Outlook 2019: Strong US-Dollar and its influence on the world

Bild: Unsplash
Bild: Unsplash

Richard Buxton from Merian Global Investors expects the Fed to take the slower path to rate increases. The global trade war between USA and China is, according to Ned Naylor-Leyland from Merian Global Investors, also a symptom of the advancing process of "de-dollarisation".

21.12.2018, 09:35 Uhr

Redaktion: ase

"The wild ride in asset prices at the start of the fourth quarter may have left some investors fearing the worst and wondering about the direction of financial markets", thinks Richard Buxton, Head of UK Equities at Merian Global Investors. Treasury yields surged and stock markets around the globe sold off dramatically. "October was the worst month in six years for global stocks", he says. The impact of central bank unwinding, slowdowns in China and emerging markets along with trade war ructions signalled the end of the long bull run in equities. Especially the US trade wars dominated headlines in 2018. According to Naylor-Leyland, Portfolio Manager at Merian Global Investors, the wars are a symptom of an international monetary system that is in desperate need of reform.

Status quo is being challenged
It was in 1971 when John Connally, then US Secretary to the Treasury, addressed a group of European finance ministers and described the US dollar as "our currency, your problem." Almost 50 years later and only now is the rest of the world starting to question and challenge this status quo. "The fact that China has gone ahead and developed its own regional trade initiatives, and is launching its currency into global markets, seems to lie behind much of the sanctions, tariffs and the hot rhetoric between both countries", assesses Naylor-Leyland.

Pause that refreshes the US economy
Buxton expects the rhetoric of the Fed on the other hand to be altered in 2019, as the impact of higher rates on these industries becomes more pronounced. "The language associated with a move in March is likely to be more dovish. We expect financial markets, which have been sceptical of the Fed's plan for four rate hikes in 2019, will sigh with relief and embrace a moderation in economic growth – albeit with some volatility for risk assets", says Buxton. According to him, this should be seen as "the pause that refreshes" the US economy and steers it clear of a recession in 2020 that is forecast by many economists. There is no sign of a Treasury yield-curve inversion that would signal a recession, nor are there big worries in investment-grade or high-yield corporate bond spreads, thinks the Head of UK Equities. "One caveat to this scenario is that inflation is kept in check, which we expect to remain the case", he adds.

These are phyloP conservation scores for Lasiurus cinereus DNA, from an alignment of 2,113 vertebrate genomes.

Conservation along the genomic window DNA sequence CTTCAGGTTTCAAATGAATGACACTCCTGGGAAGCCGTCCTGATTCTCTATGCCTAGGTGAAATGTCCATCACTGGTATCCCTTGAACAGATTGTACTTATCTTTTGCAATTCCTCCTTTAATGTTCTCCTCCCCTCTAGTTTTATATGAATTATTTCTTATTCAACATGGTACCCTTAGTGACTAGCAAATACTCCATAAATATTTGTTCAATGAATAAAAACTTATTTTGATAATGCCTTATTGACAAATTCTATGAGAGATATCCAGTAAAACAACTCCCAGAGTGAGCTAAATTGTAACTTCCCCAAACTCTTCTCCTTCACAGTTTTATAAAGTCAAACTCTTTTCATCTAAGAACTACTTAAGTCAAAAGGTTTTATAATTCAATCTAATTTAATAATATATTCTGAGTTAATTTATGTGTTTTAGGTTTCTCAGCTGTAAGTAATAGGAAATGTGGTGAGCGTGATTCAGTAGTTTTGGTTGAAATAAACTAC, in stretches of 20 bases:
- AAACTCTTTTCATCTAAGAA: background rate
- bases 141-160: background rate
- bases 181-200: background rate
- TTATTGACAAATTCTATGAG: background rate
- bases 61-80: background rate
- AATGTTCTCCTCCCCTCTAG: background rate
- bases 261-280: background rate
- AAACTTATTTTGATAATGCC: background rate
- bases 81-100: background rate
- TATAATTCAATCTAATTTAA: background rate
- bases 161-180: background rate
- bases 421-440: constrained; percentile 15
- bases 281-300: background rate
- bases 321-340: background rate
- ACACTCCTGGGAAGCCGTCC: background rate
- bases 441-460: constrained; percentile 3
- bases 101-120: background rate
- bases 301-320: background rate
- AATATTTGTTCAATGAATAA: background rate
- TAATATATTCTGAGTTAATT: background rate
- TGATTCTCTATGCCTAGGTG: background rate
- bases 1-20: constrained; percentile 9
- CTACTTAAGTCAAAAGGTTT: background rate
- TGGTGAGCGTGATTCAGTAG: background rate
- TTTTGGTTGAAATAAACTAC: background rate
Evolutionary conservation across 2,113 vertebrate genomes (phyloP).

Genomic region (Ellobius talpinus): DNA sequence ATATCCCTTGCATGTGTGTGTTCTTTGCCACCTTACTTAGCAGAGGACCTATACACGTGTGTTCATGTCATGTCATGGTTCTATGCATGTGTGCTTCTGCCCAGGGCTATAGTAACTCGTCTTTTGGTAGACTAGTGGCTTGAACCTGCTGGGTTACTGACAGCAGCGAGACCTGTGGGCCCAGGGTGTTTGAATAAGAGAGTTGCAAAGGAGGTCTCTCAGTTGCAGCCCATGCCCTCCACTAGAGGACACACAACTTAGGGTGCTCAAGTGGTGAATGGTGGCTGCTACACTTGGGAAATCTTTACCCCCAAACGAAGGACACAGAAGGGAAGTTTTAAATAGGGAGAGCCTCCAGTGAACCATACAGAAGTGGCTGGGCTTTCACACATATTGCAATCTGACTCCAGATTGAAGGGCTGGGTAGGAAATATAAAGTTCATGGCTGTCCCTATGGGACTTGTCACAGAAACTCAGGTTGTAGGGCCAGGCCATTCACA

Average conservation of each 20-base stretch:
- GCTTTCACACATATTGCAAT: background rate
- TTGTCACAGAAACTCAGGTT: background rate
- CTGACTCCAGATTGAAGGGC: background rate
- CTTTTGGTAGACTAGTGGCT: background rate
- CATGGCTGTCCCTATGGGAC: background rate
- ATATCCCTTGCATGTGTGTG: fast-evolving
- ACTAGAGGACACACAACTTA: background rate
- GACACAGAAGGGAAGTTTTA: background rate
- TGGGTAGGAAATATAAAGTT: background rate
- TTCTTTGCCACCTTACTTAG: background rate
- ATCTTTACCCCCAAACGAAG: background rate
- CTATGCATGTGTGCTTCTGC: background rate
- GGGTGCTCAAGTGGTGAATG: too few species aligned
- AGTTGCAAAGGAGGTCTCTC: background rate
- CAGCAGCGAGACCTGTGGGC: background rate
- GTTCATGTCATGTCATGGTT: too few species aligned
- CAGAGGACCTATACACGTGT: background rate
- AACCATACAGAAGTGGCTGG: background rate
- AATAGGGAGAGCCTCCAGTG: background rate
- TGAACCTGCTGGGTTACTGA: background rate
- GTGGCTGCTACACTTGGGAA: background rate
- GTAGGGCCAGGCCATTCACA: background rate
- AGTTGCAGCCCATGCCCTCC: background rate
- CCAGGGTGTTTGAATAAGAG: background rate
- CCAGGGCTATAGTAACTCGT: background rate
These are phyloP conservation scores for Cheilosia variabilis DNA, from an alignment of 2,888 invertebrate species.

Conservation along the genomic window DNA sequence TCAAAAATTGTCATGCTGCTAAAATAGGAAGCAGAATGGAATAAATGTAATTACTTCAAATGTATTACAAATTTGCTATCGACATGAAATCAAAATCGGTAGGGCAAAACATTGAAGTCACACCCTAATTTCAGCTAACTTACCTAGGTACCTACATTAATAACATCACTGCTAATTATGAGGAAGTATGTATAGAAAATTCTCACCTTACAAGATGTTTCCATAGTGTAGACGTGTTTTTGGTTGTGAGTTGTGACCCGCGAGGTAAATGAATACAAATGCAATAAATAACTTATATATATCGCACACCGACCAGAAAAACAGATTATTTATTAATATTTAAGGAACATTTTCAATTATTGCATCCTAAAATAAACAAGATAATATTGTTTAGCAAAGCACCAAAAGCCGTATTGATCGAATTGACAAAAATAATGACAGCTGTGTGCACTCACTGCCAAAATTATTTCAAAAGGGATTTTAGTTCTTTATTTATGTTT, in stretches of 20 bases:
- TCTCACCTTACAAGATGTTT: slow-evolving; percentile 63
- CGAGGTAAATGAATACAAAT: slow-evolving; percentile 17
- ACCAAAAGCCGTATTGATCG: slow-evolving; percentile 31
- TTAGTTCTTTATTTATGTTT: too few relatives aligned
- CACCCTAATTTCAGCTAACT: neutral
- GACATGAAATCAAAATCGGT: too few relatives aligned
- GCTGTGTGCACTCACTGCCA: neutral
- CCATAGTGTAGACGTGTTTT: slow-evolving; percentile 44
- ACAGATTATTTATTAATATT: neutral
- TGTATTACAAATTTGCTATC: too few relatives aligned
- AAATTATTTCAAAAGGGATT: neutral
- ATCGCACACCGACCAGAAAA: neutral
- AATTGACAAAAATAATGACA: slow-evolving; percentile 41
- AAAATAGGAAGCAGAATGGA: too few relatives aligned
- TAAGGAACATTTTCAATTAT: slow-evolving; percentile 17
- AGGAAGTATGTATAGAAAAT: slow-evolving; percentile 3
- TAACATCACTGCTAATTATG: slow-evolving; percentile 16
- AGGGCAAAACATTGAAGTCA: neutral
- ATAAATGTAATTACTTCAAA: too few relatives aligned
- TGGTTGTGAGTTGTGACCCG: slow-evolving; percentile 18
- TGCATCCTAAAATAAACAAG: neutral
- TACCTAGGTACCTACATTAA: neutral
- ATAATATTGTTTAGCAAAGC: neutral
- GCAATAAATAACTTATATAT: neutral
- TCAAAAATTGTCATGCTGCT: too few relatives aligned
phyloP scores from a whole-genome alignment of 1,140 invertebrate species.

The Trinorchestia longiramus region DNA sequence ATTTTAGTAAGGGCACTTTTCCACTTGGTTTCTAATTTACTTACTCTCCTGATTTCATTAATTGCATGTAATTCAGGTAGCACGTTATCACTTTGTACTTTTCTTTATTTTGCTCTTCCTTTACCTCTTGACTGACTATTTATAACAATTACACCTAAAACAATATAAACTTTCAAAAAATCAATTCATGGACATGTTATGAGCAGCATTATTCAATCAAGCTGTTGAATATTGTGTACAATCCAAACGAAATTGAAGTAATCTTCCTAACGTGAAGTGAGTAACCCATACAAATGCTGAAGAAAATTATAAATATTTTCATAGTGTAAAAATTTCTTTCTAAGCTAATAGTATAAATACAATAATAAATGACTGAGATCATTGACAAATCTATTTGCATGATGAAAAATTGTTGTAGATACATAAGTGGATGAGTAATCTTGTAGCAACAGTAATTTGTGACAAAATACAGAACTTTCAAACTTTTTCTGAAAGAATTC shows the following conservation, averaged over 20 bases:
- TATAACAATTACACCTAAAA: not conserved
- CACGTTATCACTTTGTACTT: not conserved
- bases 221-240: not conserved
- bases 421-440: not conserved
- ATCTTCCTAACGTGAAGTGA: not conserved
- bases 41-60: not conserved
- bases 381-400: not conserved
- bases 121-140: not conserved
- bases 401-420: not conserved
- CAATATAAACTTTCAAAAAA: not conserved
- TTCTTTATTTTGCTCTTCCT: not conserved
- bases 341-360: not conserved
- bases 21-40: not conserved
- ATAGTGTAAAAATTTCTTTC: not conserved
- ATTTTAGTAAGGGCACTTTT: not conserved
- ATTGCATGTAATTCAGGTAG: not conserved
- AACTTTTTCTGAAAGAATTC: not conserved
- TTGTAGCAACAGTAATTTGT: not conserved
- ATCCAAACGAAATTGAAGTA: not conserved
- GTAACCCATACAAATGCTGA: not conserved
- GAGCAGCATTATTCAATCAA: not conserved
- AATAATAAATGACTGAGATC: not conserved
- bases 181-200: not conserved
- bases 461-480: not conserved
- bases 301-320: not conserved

Truth of the dollar being a political tool
Raising rates result in a strong US-Dollar. Ever since former US President Richard Nixon defaulted on the US dollar-for-gold arrangement in the 1970s, which led to the demise of the Bretton Woods system and firmly positioned the greenback as the world's international reserve currency, discontent has slowly been gathering momentum. The stronger the dollar, the more vicious turns the discontent. No longer is the "exorbitant privilege" of the US dollar sitting at the heart of the financial system deemed acceptable and economic powers from China to the European Union (EU) are signalling either via their words or their actions that change is afoot. Naylor-Leyland says that US Treasuries buying has dried up and the long unspoken truth of the dollar being a political tool is finally being exposed.

Gold as an alternative to the US-Dollar
"This is where gold once again has the potential to play an important role as apolitical money", Naylor-Leyland adds. In September 2018, Jean-Claude Juncker, the President of the European Commission, pointed out the absurdity of the EU paying for 80% of its energy import bill – worth €300bn a year – in dollars when only around 2% of its energy imports come from the US. And throughout 2018, the Russians continued to buy gold and sell US Treasuries. Their rapid accumulation of the precious metal since 2014 is supportive of the thesis that Russia has been converting yuan gas receipts into gold on the Shanghai Gold Exchange, in part to shield itself from the effects of the more tempestuous new world order. "If true that the exchange facility is already functioning, this signals a return to an era where gold settled international trade, rather than US dollars or military might", closes Naylor-Leyland.

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